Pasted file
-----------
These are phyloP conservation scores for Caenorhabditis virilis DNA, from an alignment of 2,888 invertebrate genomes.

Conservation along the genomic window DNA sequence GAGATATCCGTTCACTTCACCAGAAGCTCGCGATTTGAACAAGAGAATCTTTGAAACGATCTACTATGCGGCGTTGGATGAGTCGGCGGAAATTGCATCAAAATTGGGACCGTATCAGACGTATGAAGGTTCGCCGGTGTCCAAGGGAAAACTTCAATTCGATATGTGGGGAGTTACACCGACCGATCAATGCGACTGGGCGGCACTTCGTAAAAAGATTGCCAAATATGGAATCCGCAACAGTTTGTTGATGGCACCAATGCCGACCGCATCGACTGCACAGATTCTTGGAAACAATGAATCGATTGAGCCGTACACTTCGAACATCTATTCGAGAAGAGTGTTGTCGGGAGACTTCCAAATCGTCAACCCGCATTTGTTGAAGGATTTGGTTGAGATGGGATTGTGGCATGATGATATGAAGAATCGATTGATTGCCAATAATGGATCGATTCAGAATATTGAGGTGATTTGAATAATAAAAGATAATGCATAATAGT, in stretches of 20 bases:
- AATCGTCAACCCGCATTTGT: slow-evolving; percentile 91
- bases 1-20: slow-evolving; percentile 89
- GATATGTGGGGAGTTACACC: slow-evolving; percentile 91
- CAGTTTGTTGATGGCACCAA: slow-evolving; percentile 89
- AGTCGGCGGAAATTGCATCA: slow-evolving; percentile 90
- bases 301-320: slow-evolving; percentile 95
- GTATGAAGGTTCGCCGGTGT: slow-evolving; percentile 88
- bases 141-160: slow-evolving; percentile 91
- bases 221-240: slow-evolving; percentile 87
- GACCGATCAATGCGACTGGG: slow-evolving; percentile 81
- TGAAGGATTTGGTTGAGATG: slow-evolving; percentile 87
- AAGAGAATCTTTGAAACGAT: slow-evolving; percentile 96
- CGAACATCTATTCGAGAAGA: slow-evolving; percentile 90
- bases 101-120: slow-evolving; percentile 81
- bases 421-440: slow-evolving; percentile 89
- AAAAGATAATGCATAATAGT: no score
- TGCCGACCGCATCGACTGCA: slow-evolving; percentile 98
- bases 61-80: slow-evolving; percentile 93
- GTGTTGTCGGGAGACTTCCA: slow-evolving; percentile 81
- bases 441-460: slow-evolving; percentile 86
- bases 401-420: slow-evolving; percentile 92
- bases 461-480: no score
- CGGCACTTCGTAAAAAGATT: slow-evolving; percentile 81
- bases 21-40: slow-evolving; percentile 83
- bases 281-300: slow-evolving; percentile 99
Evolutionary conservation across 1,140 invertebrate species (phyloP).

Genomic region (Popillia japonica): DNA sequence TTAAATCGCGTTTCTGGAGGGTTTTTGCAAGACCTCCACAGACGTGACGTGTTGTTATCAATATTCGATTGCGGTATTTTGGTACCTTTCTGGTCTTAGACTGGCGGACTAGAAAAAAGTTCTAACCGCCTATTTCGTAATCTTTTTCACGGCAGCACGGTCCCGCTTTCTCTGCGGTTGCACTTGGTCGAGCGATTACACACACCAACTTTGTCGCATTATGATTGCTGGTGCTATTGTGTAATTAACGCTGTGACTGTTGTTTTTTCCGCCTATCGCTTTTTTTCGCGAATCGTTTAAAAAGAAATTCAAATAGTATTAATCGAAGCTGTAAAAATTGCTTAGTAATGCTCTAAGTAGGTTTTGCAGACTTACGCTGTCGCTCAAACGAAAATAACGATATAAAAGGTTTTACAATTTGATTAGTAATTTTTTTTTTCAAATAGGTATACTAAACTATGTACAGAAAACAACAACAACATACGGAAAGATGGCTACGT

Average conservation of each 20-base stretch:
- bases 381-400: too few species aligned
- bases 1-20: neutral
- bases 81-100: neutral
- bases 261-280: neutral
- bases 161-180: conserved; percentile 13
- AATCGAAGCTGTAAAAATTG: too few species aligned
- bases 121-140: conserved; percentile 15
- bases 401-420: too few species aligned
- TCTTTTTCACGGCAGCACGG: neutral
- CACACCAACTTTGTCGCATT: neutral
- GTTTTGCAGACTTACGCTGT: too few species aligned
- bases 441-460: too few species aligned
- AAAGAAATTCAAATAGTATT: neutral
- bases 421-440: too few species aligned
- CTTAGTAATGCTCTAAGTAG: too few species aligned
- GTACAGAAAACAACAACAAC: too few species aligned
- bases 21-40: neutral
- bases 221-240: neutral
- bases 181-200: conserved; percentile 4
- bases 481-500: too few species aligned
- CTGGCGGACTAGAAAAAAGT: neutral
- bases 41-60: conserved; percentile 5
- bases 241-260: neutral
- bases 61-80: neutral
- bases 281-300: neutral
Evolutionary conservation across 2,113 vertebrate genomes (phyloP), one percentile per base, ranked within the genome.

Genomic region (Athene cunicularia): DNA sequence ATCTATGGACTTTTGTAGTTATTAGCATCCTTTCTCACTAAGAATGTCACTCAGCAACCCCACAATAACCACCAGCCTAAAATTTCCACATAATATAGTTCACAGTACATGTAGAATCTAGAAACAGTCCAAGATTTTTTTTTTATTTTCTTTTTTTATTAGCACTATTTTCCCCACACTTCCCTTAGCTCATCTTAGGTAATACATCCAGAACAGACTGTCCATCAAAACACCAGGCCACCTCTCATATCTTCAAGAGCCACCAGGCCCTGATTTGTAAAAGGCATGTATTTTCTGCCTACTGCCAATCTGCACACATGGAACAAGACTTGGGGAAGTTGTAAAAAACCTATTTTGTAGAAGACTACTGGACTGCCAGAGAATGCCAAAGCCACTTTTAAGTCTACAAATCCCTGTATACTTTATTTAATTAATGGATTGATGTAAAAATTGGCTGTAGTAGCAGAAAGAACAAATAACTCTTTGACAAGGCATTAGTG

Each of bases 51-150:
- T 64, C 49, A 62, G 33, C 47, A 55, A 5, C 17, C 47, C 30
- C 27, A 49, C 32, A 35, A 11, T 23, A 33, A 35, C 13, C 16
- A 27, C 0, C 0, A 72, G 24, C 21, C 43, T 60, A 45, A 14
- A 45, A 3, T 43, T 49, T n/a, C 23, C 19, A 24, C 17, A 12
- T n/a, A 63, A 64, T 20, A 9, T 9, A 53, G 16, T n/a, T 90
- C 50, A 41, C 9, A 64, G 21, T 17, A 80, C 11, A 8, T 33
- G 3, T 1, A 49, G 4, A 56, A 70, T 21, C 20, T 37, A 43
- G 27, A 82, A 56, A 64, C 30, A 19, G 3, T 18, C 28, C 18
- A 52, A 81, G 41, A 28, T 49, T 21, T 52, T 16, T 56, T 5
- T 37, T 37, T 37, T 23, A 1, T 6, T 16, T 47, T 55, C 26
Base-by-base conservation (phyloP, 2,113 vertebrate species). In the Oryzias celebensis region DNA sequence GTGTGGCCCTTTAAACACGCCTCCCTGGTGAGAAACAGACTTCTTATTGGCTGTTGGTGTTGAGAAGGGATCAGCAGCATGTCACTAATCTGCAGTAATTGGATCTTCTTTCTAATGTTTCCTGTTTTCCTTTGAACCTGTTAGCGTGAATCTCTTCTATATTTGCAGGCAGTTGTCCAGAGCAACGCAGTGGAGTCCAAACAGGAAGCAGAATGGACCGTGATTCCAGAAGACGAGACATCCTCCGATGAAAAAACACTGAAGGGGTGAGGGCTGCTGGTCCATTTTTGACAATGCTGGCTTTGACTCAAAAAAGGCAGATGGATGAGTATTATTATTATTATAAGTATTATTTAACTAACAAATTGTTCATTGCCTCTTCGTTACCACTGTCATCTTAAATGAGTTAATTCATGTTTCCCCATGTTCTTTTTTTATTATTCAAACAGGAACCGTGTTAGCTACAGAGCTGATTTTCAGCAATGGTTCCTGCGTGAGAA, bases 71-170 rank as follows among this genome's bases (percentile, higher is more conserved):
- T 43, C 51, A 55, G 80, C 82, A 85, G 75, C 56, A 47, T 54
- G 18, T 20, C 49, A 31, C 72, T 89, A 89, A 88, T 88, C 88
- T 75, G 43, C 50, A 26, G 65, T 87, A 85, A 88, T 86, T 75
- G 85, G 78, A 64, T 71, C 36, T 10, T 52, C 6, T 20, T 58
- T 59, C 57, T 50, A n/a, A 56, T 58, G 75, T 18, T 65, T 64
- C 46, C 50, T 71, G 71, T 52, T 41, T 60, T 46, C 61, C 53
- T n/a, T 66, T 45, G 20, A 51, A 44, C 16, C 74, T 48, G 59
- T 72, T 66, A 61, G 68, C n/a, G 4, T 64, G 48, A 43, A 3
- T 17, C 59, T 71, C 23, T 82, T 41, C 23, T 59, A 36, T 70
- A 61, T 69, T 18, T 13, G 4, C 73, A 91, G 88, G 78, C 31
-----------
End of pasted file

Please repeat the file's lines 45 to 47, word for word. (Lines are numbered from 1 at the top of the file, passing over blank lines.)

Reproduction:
- CTTAGTAATGCTCTAAGTAG: too few species aligned
- GTACAGAAAACAACAACAAC: too few species aligned
- bases 21-40: neutral